We need to pray for our Church. We need to pray for vocations to the priesthood and religious life. We need priests. We need sisters and brothers. We need our bishops, including our pope, to be open to the guidance of the Holy Spirit. Pope Francis has been turning the ship of the Church to a greater commitment to the poor and the pastoral needs of the people.  Some people are having a problem with this. Big ships do not turn easily.  We have a responsibility to pray for the guidance of the Holy Spirit and the acceptance of this guidance. We all need to pray for the Church.

 

            We need to pray for our country. All of us need to pray that our country truly be one nation under God.   Granted there is money to be made by selling nose clips at the entrances to the voting booths, but our problems are deeper than our candidates. The antipathy and outright hatred that we see expressed every day in many areas of American life is frightening.  Have we Americans lost our Christian soul?   I and you want our children to live in a country where people are united in caring for each other, not divided into various groups of bigotry and hatred. I and you want our children to live in a country where there is respect, respect for life and respect for each other.  Right now we are going through grim times. This does not give us the right to give up on our country. We need to pray for our country, continually asking God to soften hard hearts.

 

            We need to pray for our young people. They are both the present and the future of the Church.  The next battle for the Kingdom of God will be waged by the young. One of the greatest blessings I have received is witnessing how so many of our high school, college age and young married have taken their responsibility to the Kingdom so seriously. They want to live for God. They want to care for others. They want to marry someone with whom they can pray.  They want to raise children for God. The young always have ideals.  We had ideals when we were young.  But there is something wonderfully better about the ideals of our present young people.  They are determined to be heroes for Christ.  To do all this, they have to withstand the horrible pressure they experience every day to give up and give in. We have a responsibility to pray for the young.  And they have a responsibility to pray for us. And if they fall, we need to lift them up with our prayers. And if we fall, they need to lift us up.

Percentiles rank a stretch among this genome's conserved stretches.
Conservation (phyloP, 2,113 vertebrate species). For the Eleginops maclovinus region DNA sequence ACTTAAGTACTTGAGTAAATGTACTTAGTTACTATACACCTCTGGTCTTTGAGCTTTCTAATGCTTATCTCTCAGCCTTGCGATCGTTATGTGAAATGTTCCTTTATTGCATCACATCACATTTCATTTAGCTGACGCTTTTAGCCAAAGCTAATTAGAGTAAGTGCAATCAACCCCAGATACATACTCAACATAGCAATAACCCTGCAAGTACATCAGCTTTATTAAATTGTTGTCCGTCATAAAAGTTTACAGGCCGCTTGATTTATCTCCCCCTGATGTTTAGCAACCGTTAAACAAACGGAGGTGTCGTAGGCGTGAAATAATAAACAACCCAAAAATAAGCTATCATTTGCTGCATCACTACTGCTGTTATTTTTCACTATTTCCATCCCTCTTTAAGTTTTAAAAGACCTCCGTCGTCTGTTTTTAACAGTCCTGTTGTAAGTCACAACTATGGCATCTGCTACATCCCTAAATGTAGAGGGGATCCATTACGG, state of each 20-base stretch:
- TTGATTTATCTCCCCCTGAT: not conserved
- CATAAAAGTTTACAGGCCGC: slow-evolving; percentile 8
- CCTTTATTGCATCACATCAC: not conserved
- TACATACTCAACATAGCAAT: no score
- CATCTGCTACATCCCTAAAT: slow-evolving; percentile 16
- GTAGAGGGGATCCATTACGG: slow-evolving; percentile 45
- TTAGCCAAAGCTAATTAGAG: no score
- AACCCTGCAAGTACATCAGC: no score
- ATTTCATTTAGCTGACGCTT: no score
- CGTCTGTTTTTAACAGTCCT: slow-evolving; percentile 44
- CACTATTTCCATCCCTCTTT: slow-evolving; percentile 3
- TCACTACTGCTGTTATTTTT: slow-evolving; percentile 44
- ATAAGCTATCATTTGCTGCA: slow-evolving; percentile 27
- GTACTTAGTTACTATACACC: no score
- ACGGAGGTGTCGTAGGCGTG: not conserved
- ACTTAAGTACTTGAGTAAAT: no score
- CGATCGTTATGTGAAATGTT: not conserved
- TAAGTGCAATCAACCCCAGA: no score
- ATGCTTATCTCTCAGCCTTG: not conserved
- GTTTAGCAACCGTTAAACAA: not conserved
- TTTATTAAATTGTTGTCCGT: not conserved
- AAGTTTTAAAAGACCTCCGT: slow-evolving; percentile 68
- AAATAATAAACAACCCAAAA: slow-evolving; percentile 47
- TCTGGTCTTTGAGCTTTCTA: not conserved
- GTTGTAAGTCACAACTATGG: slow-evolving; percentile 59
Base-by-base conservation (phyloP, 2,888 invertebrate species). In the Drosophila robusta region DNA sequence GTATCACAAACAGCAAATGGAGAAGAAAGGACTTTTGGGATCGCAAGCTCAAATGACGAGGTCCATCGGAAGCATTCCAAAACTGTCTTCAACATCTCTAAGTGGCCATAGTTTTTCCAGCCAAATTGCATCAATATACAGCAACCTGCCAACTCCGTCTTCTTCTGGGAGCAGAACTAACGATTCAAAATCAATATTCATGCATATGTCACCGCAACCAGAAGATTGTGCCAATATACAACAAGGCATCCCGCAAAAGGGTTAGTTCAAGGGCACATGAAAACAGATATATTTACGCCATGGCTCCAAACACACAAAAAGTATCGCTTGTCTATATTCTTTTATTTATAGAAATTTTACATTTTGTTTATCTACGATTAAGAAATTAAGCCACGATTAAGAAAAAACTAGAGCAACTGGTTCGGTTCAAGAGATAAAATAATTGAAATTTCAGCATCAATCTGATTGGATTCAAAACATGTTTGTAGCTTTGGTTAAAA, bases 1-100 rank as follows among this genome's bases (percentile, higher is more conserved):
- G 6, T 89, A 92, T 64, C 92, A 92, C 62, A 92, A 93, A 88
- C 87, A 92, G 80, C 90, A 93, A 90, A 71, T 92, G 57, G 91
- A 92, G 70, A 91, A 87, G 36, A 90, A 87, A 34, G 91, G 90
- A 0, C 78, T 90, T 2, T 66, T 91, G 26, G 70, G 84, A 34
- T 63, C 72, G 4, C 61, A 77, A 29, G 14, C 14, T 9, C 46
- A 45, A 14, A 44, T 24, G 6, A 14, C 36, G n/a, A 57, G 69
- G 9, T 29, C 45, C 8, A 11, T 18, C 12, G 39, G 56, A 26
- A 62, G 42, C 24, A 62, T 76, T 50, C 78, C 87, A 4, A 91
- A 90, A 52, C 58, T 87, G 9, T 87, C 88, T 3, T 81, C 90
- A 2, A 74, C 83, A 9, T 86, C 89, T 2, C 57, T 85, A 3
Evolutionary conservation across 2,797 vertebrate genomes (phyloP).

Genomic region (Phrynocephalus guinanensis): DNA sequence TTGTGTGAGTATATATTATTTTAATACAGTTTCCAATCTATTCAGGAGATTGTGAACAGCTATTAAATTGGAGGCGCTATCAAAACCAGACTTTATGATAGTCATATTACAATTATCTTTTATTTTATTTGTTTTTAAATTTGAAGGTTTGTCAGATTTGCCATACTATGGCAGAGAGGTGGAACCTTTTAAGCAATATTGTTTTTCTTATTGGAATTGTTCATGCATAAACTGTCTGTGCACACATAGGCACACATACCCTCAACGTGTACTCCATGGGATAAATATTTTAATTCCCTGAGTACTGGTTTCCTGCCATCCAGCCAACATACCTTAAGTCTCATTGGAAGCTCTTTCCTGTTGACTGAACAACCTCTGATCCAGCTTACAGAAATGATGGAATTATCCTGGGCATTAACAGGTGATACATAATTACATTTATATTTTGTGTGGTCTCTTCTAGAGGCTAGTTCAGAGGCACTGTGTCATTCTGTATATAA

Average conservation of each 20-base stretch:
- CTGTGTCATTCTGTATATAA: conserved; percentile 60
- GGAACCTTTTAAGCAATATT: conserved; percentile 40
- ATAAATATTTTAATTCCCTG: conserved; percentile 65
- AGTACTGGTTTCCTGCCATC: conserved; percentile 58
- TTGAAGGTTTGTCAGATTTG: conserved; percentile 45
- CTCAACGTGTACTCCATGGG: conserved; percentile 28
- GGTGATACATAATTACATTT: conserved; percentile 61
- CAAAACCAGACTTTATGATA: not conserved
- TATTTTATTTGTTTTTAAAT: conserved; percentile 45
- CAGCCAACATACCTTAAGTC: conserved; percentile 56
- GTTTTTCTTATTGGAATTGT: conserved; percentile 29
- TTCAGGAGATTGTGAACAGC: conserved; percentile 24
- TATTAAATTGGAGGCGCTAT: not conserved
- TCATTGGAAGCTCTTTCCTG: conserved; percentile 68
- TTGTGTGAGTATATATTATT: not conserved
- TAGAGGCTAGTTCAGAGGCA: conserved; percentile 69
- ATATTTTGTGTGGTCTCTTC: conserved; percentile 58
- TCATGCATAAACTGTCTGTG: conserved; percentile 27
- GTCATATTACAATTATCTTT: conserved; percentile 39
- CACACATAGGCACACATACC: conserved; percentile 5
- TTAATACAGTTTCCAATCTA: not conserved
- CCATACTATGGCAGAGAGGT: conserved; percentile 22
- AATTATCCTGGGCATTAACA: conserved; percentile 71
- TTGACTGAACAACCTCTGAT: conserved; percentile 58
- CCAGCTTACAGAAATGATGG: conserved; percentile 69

We cannot give up on prayer. We cannot give up on God. I want to remind you of the three great lies of the devil.  The first is: You are not good enough.  The second great lie is: You are alone and the third great lie is: That God has lied to us.   We counter that first lie by affirming that God has made us good enough.  His mercy is infinitely greater than our sins. We cannot fall for the lie that our human failings prevent us from being effective members of the Kingdom of God.  The devil’s second lie, that we are alone, is proved wrong by our personal experiences of God’s presence as well as the Words of Scripture.  When St. Matthew concluded his Gospel he closed with the words all of us need to remember every day.  Jesus said, “Know that I am with you always.”  The third great deception of the devil is the blasphemy that God has lied to us. No, God does not lie. He has said that He is a Loving Father and He has proven this to us in many, many ways, the most important of which was the sacrifice of Jesus Christ.  “God so loved the world that He gave us His only Son,” John 3:16 teaches.  Our God is wonderfully in love with each one of us.

 

            Today's readings tell us to persevere in prayer we cannot give up on God.  Today’s readings remind us that God will never give up on us.